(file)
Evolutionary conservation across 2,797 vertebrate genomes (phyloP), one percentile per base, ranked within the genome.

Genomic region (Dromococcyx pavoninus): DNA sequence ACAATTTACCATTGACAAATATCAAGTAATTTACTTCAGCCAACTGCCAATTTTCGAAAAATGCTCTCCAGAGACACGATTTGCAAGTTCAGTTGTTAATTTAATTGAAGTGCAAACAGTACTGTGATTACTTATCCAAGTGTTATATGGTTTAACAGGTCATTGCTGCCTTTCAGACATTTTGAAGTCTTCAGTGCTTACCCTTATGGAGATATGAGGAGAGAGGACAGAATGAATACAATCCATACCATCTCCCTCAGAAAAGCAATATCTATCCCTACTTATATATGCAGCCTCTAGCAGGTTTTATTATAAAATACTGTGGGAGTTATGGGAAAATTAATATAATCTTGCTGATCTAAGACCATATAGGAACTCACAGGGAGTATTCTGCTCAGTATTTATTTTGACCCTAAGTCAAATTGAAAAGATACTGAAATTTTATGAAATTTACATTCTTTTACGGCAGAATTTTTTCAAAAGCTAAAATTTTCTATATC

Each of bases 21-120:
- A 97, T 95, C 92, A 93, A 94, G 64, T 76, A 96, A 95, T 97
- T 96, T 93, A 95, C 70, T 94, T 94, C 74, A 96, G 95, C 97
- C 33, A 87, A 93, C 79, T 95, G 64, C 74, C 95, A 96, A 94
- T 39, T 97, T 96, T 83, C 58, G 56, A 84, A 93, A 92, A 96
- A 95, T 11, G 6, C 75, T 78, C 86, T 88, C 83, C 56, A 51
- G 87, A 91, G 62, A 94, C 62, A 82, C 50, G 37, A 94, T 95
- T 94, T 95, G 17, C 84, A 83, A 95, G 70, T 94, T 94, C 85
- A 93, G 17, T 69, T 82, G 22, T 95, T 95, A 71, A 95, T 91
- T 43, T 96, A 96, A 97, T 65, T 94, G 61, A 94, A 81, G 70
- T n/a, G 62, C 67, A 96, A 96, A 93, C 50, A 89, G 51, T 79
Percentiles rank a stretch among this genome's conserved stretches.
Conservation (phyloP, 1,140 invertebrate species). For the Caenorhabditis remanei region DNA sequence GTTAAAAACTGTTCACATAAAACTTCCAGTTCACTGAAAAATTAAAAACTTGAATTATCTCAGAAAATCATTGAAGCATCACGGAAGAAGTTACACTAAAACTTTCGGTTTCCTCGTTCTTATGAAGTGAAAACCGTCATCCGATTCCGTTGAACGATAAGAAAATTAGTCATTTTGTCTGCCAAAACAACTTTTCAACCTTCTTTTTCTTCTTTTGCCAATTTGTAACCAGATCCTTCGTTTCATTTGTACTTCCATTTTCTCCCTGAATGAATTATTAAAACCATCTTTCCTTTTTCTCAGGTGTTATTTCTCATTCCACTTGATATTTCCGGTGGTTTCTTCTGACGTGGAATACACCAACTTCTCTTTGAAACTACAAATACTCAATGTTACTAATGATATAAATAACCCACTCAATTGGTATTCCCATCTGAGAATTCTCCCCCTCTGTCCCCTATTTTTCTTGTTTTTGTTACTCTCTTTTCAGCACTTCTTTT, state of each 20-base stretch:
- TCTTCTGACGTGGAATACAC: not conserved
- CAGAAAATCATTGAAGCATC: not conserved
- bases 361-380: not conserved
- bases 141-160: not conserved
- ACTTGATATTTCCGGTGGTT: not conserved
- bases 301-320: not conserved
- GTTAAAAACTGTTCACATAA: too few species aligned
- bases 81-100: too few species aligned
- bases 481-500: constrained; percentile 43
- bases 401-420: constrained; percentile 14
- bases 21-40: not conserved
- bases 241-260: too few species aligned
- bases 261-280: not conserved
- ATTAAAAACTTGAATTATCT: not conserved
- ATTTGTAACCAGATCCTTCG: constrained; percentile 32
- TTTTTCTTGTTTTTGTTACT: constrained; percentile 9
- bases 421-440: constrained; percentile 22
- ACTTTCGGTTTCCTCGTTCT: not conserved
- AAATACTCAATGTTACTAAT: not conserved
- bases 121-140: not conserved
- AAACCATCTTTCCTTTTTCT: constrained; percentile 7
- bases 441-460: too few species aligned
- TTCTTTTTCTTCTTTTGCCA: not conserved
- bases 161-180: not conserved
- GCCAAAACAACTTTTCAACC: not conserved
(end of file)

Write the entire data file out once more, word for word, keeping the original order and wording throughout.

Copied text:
Evolutionary conservation across 2,797 vertebrate genomes (phyloP), one percentile per base, ranked within the genome.

Genomic region (Dromococcyx pavoninus): DNA sequence ACAATTTACCATTGACAAATATCAAGTAATTTACTTCAGCCAACTGCCAATTTTCGAAAAATGCTCTCCAGAGACACGATTTGCAAGTTCAGTTGTTAATTTAATTGAAGTGCAAACAGTACTGTGATTACTTATCCAAGTGTTATATGGTTTAACAGGTCATTGCTGCCTTTCAGACATTTTGAAGTCTTCAGTGCTTACCCTTATGGAGATATGAGGAGAGAGGACAGAATGAATACAATCCATACCATCTCCCTCAGAAAAGCAATATCTATCCCTACTTATATATGCAGCCTCTAGCAGGTTTTATTATAAAATACTGTGGGAGTTATGGGAAAATTAATATAATCTTGCTGATCTAAGACCATATAGGAACTCACAGGGAGTATTCTGCTCAGTATTTATTTTGACCCTAAGTCAAATTGAAAAGATACTGAAATTTTATGAAATTTACATTCTTTTACGGCAGAATTTTTTCAAAAGCTAAAATTTTCTATATC

Each of bases 21-120:
- A 97, T 95, C 92, A 93, A 94, G 64, T 76, A 96, A 95, T 97
- T 96, T 93, A 95, C 70, T 94, T 94, C 74, A 96, G 95, C 97
- C 33, A 87, A 93, C 79, T 95, G 64, C 74, C 95, A 96, A 94
- T 39, T 97, T 96, T 83, C 58, G 56, A 84, A 93, A 92, A 96
- A 95, T 11, G 6, C 75, T 78, C 86, T 88, C 83, C 56, A 51
- G 87, A 91, G 62, A 94, C 62, A 82, C 50, G 37, A 94, T 95
- T 94, T 95, G 17, C 84, A 83, A 95, G 70, T 94, T 94, C 85
- A 93, G 17, T 69, T 82, G 22, T 95, T 95, A 71, A 95, T 91
- T 43, T 96, A 96, A 97, T 65, T 94, G 61, A 94, A 81, G 70
- T n/a, G 62, C 67, A 96, A 96, A 93, C 50, A 89, G 51, T 79
Percentiles rank a stretch among this genome's conserved stretches.
Conservation (phyloP, 1,140 invertebrate species). For the Caenorhabditis remanei region DNA sequence GTTAAAAACTGTTCACATAAAACTTCCAGTTCACTGAAAAATTAAAAACTTGAATTATCTCAGAAAATCATTGAAGCATCACGGAAGAAGTTACACTAAAACTTTCGGTTTCCTCGTTCTTATGAAGTGAAAACCGTCATCCGATTCCGTTGAACGATAAGAAAATTAGTCATTTTGTCTGCCAAAACAACTTTTCAACCTTCTTTTTCTTCTTTTGCCAATTTGTAACCAGATCCTTCGTTTCATTTGTACTTCCATTTTCTCCCTGAATGAATTATTAAAACCATCTTTCCTTTTTCTCAGGTGTTATTTCTCATTCCACTTGATATTTCCGGTGGTTTCTTCTGACGTGGAATACACCAACTTCTCTTTGAAACTACAAATACTCAATGTTACTAATGATATAAATAACCCACTCAATTGGTATTCCCATCTGAGAATTCTCCCCCTCTGTCCCCTATTTTTCTTGTTTTTGTTACTCTCTTTTCAGCACTTCTTTT, state of each 20-base stretch:
- TCTTCTGACGTGGAATACAC: not conserved
- CAGAAAATCATTGAAGCATC: not conserved
- bases 361-380: not conserved
- bases 141-160: not conserved
- ACTTGATATTTCCGGTGGTT: not conserved
- bases 301-320: not conserved
- GTTAAAAACTGTTCACATAA: too few species aligned
- bases 81-100: too few species aligned
- bases 481-500: constrained; percentile 43
- bases 401-420: constrained; percentile 14
- bases 21-40: not conserved
- bases 241-260: too few species aligned
- bases 261-280: not conserved
- ATTAAAAACTTGAATTATCT: not conserved
- ATTTGTAACCAGATCCTTCG: constrained; percentile 32
- TTTTTCTTGTTTTTGTTACT: constrained; percentile 9
- bases 421-440: constrained; percentile 22
- ACTTTCGGTTTCCTCGTTCT: not conserved
- AAATACTCAATGTTACTAAT: not conserved
- bases 121-140: not conserved
- AAACCATCTTTCCTTTTTCT: constrained; percentile 7
- bases 441-460: too few species aligned
- TTCTTTTTCTTCTTTTGCCA: not conserved
- bases 161-180: not conserved
- GCCAAAACAACTTTTCAACC: not conserved